The Maltese Constitution proclaims Catholicism to be the official religion, notwithstanding established protections for religious freedom.
Roman Catholicism is the most widely practiced religion in Malta. The Maltese Constitution defines Catholicism as the official religion, which is also represented in many aspects of Maltese culture.
In Malta, Gozo, and Comino, there are around 360 churches, or one for every 1,000 inhabitants. The parish church (Maltese: “il-parroa” or “il-knisja parrokkjali”) is the architectural and geographic center of every Maltese town and hamlet, as well as the source of civic pride. This municipal pride is on display at the local village festas, which celebrate the patron saint of each parish with marching bands, religious processions, special Masses, pyrotechnics (particularly petards), and other festivities.
Malta is an Apostolic See; the Acts of the Apostles speaks of St. Paul being shipwrecked on the island of “Melite,” which many Bible scholars identify as Malta, on his journey from Jerusalem to Rome to stand trial, an event that occurred about AD 60. St. Paul spent three months on the island on his journey to Rome, as recounted in the Acts of the Apostles, healing the ill, including the father of Publius, the “principal man of the island.” This story is linked to a number of different traditions. The shipwreck is believed to have happened at what is now known as St Paul’s Bay. Saint Publius, a Maltese saint, is said to have been made Malta’s first bishop, and a grotto in Rabat, now known as “St Paul’s Grotto” (and in the vicinity of which evidence of Christian burials and rituals from the 3rd century AD has been discovered), is one of the island’s earliest known places of Christian worship.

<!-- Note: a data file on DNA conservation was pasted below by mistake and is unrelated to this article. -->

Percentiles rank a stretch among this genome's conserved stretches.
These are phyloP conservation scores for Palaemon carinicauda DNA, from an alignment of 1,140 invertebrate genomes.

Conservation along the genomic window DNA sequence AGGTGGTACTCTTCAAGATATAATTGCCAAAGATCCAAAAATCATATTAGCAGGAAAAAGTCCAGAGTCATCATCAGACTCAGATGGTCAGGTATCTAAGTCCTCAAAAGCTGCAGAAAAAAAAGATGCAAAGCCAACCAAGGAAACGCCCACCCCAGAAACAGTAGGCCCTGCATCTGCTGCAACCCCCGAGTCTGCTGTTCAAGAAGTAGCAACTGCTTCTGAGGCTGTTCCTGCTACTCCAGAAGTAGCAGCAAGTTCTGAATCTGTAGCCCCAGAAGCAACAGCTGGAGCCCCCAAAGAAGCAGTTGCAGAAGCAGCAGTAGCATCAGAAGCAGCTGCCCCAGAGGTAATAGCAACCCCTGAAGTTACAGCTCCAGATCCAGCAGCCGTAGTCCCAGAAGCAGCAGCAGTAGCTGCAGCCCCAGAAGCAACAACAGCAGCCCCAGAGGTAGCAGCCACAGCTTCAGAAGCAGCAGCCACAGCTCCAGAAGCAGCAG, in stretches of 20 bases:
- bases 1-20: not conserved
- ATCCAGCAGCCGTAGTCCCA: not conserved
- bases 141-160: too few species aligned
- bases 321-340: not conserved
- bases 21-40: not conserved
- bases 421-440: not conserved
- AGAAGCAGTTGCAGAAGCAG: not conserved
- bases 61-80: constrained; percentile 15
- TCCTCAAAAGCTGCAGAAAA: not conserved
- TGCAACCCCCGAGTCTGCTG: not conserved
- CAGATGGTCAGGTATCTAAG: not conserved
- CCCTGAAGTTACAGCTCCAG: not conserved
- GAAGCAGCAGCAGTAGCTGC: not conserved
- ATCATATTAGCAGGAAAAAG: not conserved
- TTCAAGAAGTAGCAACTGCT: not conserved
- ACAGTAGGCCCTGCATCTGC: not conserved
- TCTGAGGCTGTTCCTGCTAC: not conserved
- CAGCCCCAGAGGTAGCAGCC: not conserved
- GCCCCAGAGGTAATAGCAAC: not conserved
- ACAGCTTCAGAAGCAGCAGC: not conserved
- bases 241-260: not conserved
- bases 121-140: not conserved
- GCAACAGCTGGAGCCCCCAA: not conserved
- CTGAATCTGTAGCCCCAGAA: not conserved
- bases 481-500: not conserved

Catacombs under different locations throughout Malta, notably St Paul’s Catacombs and St Agatha’s Catacombs near Rabat, just beyond the walls of Mdina, provide further evidence of Christian activities and beliefs during the time of Roman persecution. The latter were especially well-frescoed between 1200 and 1480, but invading Turks damaged several of them in the 1550s. There are also a number of cave churches, such as the grotto at Melliea, which is a Shrine of the Nativity of Our Lady and tradition has it that St. Luke painted a portrait of the Madonna there. It has been a pilgrimage site since the Middle Ages.
According to the Acts of the Council of Chalcedon, a certain Acacius was Bishop of Malta in 451 AD (Melitenus Episcopus). It is also known that a certain Constantinus, Episcopus Melitenensis, attended the Fifth Ecumenical Council in 501 AD. Pope Gregory I dismissed Tucillus, Miletinae civitatis episcopus, in 588 AD, and the clergy and people of Malta chose Trajan as his successor in 599 AD. Before the conquest of the islands, the last documented Bishop of Malta was a Greek called Manas, who was afterwards imprisoned in Palermo.